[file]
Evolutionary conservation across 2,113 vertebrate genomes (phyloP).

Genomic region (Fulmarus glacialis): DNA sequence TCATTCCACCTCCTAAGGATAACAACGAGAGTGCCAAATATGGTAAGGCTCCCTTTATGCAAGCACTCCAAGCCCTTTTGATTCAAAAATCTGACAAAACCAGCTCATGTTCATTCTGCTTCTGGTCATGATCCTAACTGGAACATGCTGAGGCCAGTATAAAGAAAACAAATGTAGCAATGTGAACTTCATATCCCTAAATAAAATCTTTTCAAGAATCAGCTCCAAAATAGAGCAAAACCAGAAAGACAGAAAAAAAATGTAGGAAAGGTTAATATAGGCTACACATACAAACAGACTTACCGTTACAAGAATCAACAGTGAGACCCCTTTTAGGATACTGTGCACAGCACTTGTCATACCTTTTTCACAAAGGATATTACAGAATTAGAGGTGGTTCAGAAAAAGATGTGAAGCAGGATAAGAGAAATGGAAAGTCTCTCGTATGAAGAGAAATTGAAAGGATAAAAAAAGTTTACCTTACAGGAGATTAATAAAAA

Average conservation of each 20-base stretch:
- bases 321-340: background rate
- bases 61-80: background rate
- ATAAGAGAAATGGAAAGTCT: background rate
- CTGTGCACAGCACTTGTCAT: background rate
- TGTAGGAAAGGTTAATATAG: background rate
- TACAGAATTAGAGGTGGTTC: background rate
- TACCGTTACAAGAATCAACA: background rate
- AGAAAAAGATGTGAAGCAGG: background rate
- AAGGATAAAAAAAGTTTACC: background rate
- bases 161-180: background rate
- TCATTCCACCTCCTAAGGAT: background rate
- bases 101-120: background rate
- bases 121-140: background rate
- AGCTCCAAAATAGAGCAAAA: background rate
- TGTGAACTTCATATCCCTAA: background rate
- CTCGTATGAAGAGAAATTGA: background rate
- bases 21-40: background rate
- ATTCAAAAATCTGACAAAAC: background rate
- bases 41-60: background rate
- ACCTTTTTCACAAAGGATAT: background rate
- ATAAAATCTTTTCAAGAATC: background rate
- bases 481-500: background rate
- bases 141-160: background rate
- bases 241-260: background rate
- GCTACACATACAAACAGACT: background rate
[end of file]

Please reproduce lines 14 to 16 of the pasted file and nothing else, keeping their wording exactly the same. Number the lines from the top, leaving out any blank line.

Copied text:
- TCATTCCACCTCCTAAGGAT: background rate
- bases 101-120: background rate
- bases 121-140: background rate